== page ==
Title:
Enhanced soaker hose
Kind Code:
A1


Abstract:
A flexible irrigation pipe including porous and non-porous segments combined together to avoid unnecessary water loss and improve water distribution along the porous segments of the irrigation pipe.



Inventors:
Reichelt, Martin Ekkehard (Frisco, TX, US)
Alperovich, Vladimir Henry (Plano, TX, US)
Application Number:
11/807371
Publication Date:
12/04/2008
Filing Date:
05/29/2007
Primary Class:
International Classes:
E02B11/00
View Patent Images:
Related US Applications:
20030147696Wave rampAugust, 2003Hulsemann et al.
20090116909CONNECTOR FOR CONNECTING FLOTATION DEVICES OR OTHER STRUCTURESMay, 2009Danskine et al.
20090304448A FLOATING PONTOON BODY TO BE TIED TOGETHER WITH AT LEAST ANOTHER PONTOON BODYDecember, 2009Øvretveit
20080240868Mine support having a linearly moveable and/or pivoting end plateOctober, 2008Bolton et al.
20100028088BREAKABLE ROCK BOLTFebruary, 2010Gaudry et al.
20070053749Pipe assembly and a method for installation in a boreholeMarch, 2007Jarvis et al.
20070092344Mine supportApril, 2007Erasmus et al.
20090252557FLOOD BARRIER SYSTEMOctober, 2009Fisher
20100040416METHOD FOR CONSTRUCTION OF WASTE LANDFILLSFebruary, 2010Kang
20020154953Back secured to jackets or the like for fastening bottles of compressed gas for diving activitiesOctober, 2002Garofalo
20100074693BATTERED COLUMN OFFSHORE PLATFORMMarch, 2010Leverette et al.



Primary Examiner:
JONAITIS, JUSTIN M
Attorney, Agent or Firm:
Vladimir Alperovich (Plano, TX, US)
Claims:
What is claimed is:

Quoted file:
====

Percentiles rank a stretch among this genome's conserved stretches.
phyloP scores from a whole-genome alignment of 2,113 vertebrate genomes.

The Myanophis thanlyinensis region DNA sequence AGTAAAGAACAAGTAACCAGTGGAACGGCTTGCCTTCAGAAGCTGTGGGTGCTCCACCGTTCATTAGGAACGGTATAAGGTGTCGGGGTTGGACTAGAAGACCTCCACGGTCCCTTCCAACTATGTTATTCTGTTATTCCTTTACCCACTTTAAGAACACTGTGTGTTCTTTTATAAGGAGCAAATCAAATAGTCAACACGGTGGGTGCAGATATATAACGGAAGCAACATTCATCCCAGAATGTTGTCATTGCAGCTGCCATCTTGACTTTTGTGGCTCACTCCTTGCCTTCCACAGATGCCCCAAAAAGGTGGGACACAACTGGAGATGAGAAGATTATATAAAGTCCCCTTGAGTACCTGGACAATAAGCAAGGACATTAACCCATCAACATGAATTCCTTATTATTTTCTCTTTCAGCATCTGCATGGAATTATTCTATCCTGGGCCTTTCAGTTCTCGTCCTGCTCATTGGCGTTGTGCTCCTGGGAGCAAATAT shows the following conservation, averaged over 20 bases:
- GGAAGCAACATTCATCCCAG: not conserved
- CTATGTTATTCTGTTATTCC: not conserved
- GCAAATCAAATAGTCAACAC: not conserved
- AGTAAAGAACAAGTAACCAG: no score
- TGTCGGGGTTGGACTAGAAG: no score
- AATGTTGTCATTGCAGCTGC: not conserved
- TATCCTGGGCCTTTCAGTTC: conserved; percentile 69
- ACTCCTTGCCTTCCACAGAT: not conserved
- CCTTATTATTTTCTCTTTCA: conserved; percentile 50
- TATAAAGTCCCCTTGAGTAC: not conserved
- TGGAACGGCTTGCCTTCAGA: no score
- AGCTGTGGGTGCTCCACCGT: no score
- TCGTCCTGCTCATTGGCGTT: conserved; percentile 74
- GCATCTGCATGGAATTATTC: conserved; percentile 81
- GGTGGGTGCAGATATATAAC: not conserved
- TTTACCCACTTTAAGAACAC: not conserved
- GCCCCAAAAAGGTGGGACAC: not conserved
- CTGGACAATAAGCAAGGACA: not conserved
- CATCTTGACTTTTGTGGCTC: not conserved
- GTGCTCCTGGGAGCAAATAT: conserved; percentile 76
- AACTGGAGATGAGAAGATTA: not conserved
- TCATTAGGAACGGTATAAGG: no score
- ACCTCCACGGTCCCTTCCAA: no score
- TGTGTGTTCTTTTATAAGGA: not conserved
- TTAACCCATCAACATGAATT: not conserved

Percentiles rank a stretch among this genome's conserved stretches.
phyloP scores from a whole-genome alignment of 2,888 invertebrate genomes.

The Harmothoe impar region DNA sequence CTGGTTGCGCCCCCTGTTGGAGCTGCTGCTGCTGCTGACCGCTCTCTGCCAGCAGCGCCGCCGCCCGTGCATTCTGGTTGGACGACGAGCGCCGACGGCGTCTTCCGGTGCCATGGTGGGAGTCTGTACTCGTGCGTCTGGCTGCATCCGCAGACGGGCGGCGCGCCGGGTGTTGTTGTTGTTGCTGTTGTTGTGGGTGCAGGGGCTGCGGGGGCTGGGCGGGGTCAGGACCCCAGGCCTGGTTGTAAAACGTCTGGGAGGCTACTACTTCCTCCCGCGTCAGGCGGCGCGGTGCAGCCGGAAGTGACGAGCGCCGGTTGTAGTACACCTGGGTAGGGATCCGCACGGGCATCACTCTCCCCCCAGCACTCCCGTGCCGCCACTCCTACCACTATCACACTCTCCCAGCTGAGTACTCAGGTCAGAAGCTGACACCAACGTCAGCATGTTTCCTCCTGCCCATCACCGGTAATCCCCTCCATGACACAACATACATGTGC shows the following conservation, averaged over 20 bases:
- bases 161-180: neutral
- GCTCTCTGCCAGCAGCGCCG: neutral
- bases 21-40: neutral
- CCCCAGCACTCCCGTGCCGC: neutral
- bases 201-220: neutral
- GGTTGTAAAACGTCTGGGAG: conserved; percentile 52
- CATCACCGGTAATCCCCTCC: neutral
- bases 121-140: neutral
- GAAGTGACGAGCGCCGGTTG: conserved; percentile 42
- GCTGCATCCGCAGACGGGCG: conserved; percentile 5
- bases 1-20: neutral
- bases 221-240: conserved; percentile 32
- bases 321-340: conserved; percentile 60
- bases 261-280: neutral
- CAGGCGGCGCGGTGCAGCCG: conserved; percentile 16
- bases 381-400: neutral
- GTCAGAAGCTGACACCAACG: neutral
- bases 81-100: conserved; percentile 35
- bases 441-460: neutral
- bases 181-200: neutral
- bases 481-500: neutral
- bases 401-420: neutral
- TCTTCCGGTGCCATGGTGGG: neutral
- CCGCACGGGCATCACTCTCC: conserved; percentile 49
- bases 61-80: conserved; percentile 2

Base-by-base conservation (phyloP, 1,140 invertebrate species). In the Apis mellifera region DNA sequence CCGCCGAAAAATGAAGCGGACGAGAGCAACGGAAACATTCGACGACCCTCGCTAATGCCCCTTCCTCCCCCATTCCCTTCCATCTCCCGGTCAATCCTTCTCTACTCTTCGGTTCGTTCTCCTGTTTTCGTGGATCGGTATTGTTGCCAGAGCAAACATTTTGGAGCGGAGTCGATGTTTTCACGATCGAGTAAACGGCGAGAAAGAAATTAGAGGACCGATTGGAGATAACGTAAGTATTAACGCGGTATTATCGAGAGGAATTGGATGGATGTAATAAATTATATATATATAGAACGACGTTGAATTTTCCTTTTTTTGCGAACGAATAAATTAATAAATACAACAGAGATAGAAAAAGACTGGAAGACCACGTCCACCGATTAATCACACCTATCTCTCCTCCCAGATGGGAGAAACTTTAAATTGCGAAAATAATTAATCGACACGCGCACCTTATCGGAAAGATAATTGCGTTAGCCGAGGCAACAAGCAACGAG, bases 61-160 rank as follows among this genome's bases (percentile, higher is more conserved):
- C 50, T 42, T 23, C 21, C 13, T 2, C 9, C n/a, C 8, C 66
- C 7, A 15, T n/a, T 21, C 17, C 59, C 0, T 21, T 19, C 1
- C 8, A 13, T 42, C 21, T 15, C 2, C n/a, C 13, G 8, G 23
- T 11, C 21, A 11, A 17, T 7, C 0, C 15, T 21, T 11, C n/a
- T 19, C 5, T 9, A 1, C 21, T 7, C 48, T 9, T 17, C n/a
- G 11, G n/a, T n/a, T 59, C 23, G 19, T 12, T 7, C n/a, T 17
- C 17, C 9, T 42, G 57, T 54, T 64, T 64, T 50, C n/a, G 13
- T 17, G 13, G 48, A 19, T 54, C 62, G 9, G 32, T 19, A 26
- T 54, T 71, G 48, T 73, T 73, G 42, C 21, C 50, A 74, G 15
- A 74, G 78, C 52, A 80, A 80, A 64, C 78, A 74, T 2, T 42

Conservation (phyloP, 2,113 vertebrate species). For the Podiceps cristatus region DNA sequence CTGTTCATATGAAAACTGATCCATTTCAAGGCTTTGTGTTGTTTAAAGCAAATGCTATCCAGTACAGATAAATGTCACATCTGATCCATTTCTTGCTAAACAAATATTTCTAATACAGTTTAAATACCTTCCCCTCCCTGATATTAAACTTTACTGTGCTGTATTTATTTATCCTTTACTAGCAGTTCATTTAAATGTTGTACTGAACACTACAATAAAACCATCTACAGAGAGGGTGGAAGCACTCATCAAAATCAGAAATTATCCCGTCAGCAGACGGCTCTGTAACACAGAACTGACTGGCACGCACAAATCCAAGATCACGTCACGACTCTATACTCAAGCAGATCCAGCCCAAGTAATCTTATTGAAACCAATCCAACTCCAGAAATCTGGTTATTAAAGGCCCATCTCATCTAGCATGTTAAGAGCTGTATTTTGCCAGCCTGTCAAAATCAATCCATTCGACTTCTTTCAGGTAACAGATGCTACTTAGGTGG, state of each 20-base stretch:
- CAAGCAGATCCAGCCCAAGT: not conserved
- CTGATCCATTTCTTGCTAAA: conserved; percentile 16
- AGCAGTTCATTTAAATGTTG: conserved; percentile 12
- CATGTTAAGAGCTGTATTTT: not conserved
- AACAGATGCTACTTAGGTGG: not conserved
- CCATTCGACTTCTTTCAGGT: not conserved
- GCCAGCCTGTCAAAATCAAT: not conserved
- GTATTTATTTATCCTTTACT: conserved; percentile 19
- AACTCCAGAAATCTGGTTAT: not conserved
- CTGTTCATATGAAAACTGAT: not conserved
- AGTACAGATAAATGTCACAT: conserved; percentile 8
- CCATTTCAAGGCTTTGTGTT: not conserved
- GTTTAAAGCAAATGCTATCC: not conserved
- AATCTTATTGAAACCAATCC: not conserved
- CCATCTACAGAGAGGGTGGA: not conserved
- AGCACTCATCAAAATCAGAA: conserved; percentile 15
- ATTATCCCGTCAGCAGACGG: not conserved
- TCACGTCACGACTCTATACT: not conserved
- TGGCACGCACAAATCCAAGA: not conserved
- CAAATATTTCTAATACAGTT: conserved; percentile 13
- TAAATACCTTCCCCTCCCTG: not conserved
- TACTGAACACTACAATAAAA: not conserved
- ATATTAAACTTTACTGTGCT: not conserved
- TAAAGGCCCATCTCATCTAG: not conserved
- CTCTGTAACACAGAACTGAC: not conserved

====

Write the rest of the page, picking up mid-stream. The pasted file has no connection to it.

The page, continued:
1. A flexible irrigation pipe comprised of porous and non-porous segments wherein said non-porous segments are comprised of porous material enclosed in non-porous material and bonded in such a manner that water loss along said non-porous segments is prevented.

2. An irrigation pipe according to claim 1 wherein a first of said non-porous segments is placed in the location closest to a water source.

3. An irrigation pipe according to claim 2 wherein the length of said first non-porous segment is sufficiently long to cover the distance between said water source and the point of contact with an irrigation plane.

4. An irrigation pipe according to claim 2 wherein said first non-porous segment has a length of at least two feet.

5. An irrigation pipe according to claim 1 wherein said non-porous segments comprise of multiple layers of at least one of said non-porous material and said porous material.

6. An irrigation pipe according to claim 5 wherein each of said porous layers is bonded to a neighboring non-porous layer.

7. A flexible irrigation pipe comprised of porous and non-porous segments wherein said non-porous segments are comprised of porous material sealed by a penetrating agent in such a manner that water loss along said non-porous segments is prevented.

8. An irrigation pipe according to claim 7 wherein a first of said non-porous segments is placed in the location closest to a water source.